by Jonathan Todd
A political leaflet has the time it takes to pick it up at the doormat and dispose of it in the bin to make an impact. Speakers at the pragmatic radicalism fringe on Monday night had two minutes to make their cases for policies they’d like Labour to take forward. The party itself has half a week of more prominent headlines and news coverage to move beyond Tessa Jowell’s verdict that we’re not being listened to.
This fleeting opportunity for Labour amounts to a speed date with the British public – a chance to say who we are, what our interests are and what our idea of a good time is; a chance, if possible, to connect. The widely covered pictures of Ed Miliband travelling to conference with his wife and young children told us some of these things. He’s a family man. His idea of good time is spending time with his family. He “gets” family. It is a theme he developed in his speech yesterday.
He understands the concerns of families about rising energy bills, train fares and tuition fees. Of course, single people share these concerns. Ed is a family man, but this isn’t primarily about families. It’s about those who work hard but who struggle to get by and worry about their future and that of their friends, families and communities. The small people dwarfed by the big world.
The big world isn’t just formed by private companies whose prices only seem to go in one direction, but by the public bodies who, while taxing ever more, appear to care about the interests of anyone but people like them. If the small people messed up at work, they’d get the sack. They are sure of this. And it keeps them awake at night. They’d be no state subsidised bonuses for them, unlike the bankers. They wonder why they bother when plenty of people seem to live as they couldn’t afford on welfare payments.
Labour was right to dramatically extend the economic role of the state when the global crisis hit. But this was followed by public support for a Conservative retrenchment of the state, rather than a wider extension in the responsibilities of the state, because Labour failed to build a state that was broadly considered to be fair and responsive. This failure raises the question: Is this really speed dating or an attempt to get back together with an ex-partner? Maybe it’s speed dating with an ex-partner?
We’re the same party that failed in government to build this state and failed in other respects. Will our ex-partner tune us out until we acknowledge and apologise for these failures?
But does the public really see the two Eds as an ex? It’s not like we’re putting up Tony and Gordon again. And, surely, there’s such a thing as being too down on yourself when speed dating? No one’s perfect. We shouldn’t pretend to be. But beat yourself black and blue and no one is going to want to take you home.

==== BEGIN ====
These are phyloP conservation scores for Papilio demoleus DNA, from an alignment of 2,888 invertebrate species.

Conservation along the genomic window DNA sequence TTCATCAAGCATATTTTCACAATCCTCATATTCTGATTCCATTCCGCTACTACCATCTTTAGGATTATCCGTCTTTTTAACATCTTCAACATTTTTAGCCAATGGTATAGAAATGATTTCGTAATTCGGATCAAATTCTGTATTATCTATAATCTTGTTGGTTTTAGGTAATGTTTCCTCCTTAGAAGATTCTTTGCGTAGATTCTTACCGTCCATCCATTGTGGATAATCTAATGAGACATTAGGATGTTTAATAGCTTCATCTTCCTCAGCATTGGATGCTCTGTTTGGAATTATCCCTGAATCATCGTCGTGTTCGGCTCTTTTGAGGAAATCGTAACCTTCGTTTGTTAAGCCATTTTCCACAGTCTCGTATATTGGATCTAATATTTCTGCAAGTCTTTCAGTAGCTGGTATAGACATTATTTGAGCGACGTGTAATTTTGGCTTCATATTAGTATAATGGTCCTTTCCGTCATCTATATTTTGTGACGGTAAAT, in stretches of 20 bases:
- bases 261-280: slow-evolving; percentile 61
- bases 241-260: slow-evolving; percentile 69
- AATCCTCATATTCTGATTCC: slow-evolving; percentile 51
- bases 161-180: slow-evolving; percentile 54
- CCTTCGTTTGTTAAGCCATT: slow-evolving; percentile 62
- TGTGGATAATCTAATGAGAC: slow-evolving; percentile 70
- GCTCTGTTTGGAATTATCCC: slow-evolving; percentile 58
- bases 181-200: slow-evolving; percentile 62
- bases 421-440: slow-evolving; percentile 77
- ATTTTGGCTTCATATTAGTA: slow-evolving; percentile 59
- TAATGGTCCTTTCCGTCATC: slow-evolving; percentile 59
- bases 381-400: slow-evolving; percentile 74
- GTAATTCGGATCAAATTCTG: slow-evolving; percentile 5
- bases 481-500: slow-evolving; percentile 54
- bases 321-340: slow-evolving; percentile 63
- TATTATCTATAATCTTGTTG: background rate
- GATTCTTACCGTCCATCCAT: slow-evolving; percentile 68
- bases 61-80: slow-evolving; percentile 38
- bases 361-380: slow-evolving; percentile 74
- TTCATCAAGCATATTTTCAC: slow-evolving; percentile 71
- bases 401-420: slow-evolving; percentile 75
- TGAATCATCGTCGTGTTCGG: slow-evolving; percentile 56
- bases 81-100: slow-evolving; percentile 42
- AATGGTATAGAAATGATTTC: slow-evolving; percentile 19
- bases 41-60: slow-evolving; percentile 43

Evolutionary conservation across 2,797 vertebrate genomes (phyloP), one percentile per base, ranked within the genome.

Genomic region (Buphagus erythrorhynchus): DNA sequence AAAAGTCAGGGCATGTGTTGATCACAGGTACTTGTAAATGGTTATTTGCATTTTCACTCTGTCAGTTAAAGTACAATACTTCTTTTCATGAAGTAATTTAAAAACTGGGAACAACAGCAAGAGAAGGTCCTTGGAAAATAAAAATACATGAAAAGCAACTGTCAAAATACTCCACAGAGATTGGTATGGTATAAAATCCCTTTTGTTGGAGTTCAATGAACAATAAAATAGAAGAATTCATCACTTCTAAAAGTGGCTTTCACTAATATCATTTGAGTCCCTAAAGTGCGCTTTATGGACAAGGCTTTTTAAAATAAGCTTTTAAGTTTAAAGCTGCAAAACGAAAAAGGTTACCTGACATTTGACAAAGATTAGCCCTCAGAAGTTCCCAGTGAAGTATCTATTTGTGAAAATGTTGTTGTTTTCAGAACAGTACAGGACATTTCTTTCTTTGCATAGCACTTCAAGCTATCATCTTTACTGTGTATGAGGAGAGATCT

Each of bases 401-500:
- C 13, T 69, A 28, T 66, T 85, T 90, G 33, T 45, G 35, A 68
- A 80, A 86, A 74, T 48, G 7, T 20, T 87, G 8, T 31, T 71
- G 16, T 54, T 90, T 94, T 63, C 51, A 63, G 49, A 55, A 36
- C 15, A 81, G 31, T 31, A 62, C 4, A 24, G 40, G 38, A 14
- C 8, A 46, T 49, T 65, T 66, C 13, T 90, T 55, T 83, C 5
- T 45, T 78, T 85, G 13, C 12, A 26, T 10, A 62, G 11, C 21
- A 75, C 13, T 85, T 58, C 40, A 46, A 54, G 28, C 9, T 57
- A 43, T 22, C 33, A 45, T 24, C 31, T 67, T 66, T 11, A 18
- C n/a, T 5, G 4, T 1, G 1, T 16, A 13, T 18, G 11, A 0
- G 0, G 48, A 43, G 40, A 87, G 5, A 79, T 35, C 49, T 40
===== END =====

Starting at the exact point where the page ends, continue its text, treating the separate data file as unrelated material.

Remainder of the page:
The debate on how to strike this balance between contrition and self-confidence is finely balanced. The future, in this sense, is more clearly cut than the past. We may be unsure how much ground to concede to our ex on past transgressions – or if we really are talking to an ex as such or if they actually were transgressions. But the future that we want to communicate during our limited time window – ex or no ex – is definitely one of us raising the small people to a bigness equal to the world that now dominates them.
The un-affordability of child care is part of this bigness. Trapping some parents out of work and having others work longer than they would like. At the pragmatic radicalism fringe, I argued for affordable childcare for all to stop the cost of childcare being a determining factor in whether, and how much, parents work. Up-rating childcare tax credits with the rising cost of childcare would be a step towards this.
Other speakers at the quick-fired fringe, which was sponsored by the GMB and Unions 21, had ideas for making the state leaner and more productive on behalf of its citizens: John McTernan wants capital charging to make government owned assets work harder; Dan Fox wants a no claims bonus for national insurance; Sunny Hundal wants to take the minimum waged out of taxation; and Dave Rowntree wants a new class of accommodation for young people to be built in partnership between government and business. Amanda Ramsey was voted “top of the policies” for her idea of a one per cent levy on football transfer fees to fund school playing fields.
All are ideas that could form part of the state and society that Ed Miliband wants to build. However, this level of policy detail will be white noise to much of the public unless Ed can woo them on his speed date.
Jonathan Todd is Labour Uncut’s economic columnist.